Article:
Bernie Anderson
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the blog

Current musings, whatever they may be. 

Rock-Climbing and Risk-Aversion: The Story of Two Leaders


Alex Honnold climbs big walls.

Here's a video of Alex climbing a really big wall (from a 60 Minutes segment in 2011).

A lot of people climb things, but what makes Alex unique is the fact he does so without ropes or a safety harness. He climbs free solo - and has set all kinds of records doing so.

Watch the video. It’s both impressive and harrowing.

I could never do that. I don’t ever want to do that. My risk aversion meter would be off the charts. One mistake and you're dead.

But I’m super impressed with Alex. I hope he lives a long life and will have stories to tell his grandchildren.

Free solo climbing is leadership from the front. One person takes all the risks, does most of the work, shows the rest of us how it’s done. It’s impressive to watch, and even inspiring, at times.

It’s not all that empowering because most of us sit back and say, “I could never do that.”

So we never try.


Somewhere today, in an average town, that contains an average climbing gym, is a climbing instructor. We’ll call her Alexandra. Alexandra is not famous and doesn’t have her own YouTube channel. She teaches kids how to climb safely (with ropes and harnesses). She loves to climb outdoors on the weekends. But she takes friends with her, showing them “the ropes.” She is a teacher and teaches them how to succeed with difficult and challenging climbs. Her passion for climbing and enjoying the view from the top spills into her relationships and into her students.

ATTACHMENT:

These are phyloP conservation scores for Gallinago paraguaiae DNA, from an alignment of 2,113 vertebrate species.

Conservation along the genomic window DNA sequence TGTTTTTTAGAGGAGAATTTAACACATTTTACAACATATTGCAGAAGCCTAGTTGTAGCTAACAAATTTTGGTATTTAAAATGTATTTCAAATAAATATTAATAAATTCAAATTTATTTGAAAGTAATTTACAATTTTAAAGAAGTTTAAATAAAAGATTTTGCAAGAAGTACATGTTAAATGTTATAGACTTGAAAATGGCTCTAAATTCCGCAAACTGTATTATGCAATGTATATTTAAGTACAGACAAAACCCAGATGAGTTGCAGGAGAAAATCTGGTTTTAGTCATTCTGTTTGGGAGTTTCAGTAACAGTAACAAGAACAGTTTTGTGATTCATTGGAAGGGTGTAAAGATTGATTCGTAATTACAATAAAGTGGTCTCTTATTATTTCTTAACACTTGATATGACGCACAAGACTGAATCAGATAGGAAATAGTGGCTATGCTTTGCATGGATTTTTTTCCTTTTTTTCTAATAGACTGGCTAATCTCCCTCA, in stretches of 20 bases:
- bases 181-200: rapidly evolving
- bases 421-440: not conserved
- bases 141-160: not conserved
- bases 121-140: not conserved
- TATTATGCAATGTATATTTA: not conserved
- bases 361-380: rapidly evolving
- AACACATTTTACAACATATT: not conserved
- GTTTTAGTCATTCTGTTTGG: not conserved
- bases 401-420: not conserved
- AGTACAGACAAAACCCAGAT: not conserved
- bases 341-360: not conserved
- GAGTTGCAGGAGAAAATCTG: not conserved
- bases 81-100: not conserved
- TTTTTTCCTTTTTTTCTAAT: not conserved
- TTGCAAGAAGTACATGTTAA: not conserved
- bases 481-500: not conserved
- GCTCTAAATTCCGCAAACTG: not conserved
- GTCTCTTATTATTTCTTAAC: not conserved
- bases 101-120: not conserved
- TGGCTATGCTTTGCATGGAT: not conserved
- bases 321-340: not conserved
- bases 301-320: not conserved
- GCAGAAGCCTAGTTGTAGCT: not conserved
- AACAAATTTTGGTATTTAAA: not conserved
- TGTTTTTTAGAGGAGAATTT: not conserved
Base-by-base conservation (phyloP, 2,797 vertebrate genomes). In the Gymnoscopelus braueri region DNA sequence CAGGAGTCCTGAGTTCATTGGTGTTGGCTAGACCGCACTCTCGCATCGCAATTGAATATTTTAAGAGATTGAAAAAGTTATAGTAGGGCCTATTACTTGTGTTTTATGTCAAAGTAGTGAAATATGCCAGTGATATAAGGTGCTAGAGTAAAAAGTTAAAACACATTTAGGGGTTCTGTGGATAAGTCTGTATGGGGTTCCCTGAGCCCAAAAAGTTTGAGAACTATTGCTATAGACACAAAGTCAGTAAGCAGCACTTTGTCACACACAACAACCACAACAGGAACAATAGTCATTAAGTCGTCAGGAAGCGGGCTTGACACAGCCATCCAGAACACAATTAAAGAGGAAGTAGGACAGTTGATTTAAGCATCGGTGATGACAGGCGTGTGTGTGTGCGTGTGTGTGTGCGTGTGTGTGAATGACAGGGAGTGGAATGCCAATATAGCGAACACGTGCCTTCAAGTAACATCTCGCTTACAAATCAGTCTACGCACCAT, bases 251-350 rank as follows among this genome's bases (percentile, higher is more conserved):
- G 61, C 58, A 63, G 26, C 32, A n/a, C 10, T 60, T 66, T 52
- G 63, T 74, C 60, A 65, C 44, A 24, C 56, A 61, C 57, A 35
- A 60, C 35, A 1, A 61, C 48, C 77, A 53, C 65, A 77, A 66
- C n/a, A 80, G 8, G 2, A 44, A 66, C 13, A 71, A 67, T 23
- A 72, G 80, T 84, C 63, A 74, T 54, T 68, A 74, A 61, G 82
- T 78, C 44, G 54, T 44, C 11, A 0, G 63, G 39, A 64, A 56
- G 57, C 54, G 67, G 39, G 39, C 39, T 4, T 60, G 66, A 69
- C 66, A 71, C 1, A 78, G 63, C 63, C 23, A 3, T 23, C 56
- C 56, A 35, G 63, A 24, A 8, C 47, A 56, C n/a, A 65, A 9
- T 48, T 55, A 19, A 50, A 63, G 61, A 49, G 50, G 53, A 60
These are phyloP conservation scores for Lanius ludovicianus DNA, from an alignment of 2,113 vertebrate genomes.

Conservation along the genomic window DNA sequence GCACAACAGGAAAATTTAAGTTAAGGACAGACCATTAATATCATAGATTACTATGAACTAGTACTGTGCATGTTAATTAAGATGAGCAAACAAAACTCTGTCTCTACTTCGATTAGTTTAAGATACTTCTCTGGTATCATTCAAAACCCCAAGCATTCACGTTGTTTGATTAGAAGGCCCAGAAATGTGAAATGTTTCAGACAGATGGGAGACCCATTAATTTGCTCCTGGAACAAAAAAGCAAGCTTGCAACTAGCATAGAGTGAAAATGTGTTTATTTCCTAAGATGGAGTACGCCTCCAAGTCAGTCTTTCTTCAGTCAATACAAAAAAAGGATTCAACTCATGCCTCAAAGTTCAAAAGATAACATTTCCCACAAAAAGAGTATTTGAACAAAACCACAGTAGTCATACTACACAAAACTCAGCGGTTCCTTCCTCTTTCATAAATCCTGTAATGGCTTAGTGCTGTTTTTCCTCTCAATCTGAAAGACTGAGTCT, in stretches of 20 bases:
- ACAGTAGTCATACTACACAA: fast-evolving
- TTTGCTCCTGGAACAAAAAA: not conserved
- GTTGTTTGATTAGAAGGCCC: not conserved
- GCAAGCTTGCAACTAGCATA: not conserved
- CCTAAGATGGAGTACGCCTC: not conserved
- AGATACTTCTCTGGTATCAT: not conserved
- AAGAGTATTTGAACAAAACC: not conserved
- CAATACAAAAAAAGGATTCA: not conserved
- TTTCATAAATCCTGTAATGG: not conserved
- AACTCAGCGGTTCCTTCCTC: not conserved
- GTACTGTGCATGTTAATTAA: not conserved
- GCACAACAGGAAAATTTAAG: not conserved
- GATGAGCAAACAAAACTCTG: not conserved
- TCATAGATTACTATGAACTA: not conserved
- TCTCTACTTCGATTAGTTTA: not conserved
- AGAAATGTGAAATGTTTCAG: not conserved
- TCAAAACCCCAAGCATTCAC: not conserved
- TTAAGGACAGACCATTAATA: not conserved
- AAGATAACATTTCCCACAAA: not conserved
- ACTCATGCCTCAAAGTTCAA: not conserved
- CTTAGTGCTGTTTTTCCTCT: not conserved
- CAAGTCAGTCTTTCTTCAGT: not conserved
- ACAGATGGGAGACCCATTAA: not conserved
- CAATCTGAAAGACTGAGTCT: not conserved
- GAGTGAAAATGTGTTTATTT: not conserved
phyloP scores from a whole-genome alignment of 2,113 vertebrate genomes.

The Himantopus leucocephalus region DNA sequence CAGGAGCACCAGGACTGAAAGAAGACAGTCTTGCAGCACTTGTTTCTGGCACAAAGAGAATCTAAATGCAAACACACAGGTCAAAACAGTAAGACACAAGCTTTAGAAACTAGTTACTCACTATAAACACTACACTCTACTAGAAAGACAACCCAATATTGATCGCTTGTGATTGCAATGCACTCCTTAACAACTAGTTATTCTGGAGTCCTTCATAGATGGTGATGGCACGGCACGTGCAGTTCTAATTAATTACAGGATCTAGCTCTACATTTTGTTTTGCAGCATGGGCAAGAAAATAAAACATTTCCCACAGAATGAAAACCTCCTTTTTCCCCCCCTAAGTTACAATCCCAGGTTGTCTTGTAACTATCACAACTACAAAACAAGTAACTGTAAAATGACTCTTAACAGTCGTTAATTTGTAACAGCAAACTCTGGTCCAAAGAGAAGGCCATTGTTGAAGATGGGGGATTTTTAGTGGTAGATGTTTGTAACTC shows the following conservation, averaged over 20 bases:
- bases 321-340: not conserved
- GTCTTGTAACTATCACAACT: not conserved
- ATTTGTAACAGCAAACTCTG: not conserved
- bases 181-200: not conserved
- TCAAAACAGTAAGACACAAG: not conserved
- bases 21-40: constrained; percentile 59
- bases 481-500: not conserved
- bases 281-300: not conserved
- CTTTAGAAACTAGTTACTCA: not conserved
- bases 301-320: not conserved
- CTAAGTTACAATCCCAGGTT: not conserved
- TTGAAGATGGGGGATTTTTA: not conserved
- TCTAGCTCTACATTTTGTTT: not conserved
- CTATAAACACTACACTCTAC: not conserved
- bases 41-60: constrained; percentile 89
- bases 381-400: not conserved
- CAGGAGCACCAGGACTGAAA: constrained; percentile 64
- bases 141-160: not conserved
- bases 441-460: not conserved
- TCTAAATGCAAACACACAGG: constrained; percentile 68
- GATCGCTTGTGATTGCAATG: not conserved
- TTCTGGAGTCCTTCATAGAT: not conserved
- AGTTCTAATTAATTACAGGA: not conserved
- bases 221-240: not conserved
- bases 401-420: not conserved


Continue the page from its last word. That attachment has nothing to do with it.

Alexandra is leading from the back.

How Leaders Take Risks

Leadership is about risk-taking. And, like Alex, leaders must be willing to take the risks necessary to move forward. Aversion to risk can’t be in the leadership psyche.

The difference between Alex and Alexandra is not about willingness to take risks. The difference is that one takes on all the risk. The other is creating conditions conducive for others to join in the struggle.

Leaders who lead from the back work hard to make risk “safe,” or, at least, accessible. They work with others incrementally, giving the opportunity for small wins - and non-fatal errors. Small steps, leading to greater confidence, leading to greater heights.

Very few people will ever climb El Capitan, without ropes and harnesses. But, lots of people can climb El Capitan (or a similar peak) with proper safety measures. Alexandra is empowering people to do just that.

Share power and promote learning. Help others innovate.

The process is long and the work is hard because other people have to be considered. Others' strengths. Other's weaknesses.

But, when we do this (lead from the back of the room), more people are empowered to act and to potentially succeed. Sure, there's less glory and prestige. My advanced technical skills may not even be noticed.

But the thrill is to watch others learn to enjoy the climb and experience the spectacle of the scenery. Sometimes the student exceeds the teacher. That's when the leader in the back can smile to herself, knowing her work here is finished.

The view from the top is the same for everyone and is even more satisfying when it's shared.